The Art of Empathy
- Friday, August 27, 2004
Consider your contentment when another person senses what you are feeling without you having to say so. This is the essence of empathy. While we can have interesting conversations and smooth social exchanges without it, we will never enter the inner chambers of a person’s heart without empathy. It is the key to unlocking a person’s spirit at the most intimate and vulnerable levels.
If asking a string of quality questions is the equivalent of a B.A. in relationships, empathy will earn you your Ph.D. in the social arts. Empathy is evidence of relational brilliance.
In 1990 Yale psychologist Peter Salovey and the University of New Hampshire’s John Mayer coined the phrase “emotional intelligence” to describe qualities that bring human interactions to their peak of performance. Harvard psychologist and New York Times science writer Daniel Goleman brought the phrase into the national conversation with his groundbreaking book on the subject. He calls empathy our “social radar” and believes it operates at different levels. At the very least, empathy enables us to read another’s emotions. And at the highest levels, empathy is understanding the concerns that lie behind the person’s feelings.
The key to identifying and understanding another person’s emotional terrain, experts agree, is an intimate familiarity with one’s own. Goleman cites the research of Robert Levenson at the University of California at Berkeley as a prime example. Levenson brings married couples into his physiology lab for two discussions: a neutral talk about their day and a second fifteen-minute emotionally charged discussion concerning a disagreement.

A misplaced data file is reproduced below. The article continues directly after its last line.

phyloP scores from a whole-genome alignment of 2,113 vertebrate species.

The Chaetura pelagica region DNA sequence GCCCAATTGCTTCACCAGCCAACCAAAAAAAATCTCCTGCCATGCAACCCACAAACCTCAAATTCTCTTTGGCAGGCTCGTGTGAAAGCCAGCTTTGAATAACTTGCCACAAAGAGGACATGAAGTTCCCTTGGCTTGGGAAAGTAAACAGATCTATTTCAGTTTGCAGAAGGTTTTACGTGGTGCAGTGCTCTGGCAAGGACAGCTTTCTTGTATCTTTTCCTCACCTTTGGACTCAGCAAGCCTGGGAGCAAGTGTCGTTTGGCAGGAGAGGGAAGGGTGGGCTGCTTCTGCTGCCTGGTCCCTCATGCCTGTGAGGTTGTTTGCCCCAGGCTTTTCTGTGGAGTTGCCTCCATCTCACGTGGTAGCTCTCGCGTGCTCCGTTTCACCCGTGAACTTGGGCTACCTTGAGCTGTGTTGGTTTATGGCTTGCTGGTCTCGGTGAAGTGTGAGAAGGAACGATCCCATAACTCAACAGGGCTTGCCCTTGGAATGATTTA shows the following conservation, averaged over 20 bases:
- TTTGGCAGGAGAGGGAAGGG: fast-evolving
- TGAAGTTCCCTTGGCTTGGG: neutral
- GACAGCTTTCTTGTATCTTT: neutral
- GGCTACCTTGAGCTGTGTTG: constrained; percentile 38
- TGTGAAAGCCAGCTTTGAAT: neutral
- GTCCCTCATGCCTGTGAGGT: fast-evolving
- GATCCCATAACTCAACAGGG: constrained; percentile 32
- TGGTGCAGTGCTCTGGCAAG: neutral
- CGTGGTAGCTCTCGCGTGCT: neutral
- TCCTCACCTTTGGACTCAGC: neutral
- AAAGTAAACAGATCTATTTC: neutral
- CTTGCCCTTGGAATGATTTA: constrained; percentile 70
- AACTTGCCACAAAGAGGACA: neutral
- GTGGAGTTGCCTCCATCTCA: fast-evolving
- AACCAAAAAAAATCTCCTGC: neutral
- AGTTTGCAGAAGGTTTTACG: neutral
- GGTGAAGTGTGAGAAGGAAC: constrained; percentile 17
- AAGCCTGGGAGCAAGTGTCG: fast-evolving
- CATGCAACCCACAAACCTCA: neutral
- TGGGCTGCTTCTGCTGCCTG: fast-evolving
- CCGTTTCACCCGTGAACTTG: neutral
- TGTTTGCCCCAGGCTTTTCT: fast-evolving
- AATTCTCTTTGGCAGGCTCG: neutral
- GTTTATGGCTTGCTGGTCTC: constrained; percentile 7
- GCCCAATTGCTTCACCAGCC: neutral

Levenson records the husband’s and wife’s heart rate, muscle tension, changes in facial expressions, and so on. After the disagreement, one partner leaves. A replay of the talk is then narrated by the other partner, noting feelings on their end that were not expressed. Then the roles are reversed and that partner leaves, allowing the other person to narrate the same scene from their partner’s perspective.
This is where researchers found something extraordinary. Partners adept at empathizing were seen to mimic their partner’s body while they empathize. If the heart rate of the partner in the videotape went up, so did the heart rate of the partner who was empathizing; if the heart rate slowed down, so did that of the empathic spouse.
This phenomenon, called entrainment, demands we put aside out own emotional agendas for the time being to clearly receive the other person’s signals. For, as Goleman says, “When we are caught up in our own strong emotions, we are off on a different physiological vector, impervious to the more subtle cues that allow rapport.”
Putting aside out own emotional agenda for empathy’s sake brings us back to the question we posed earlier: What races through your head when you walk into a roomful of people? If you are not quietly asking yourself, How are these people doing? you will never provide the psychological space for empathy to do its work. But when you do, you will begin to enjoy relational connections at a depth you never knew was possible.
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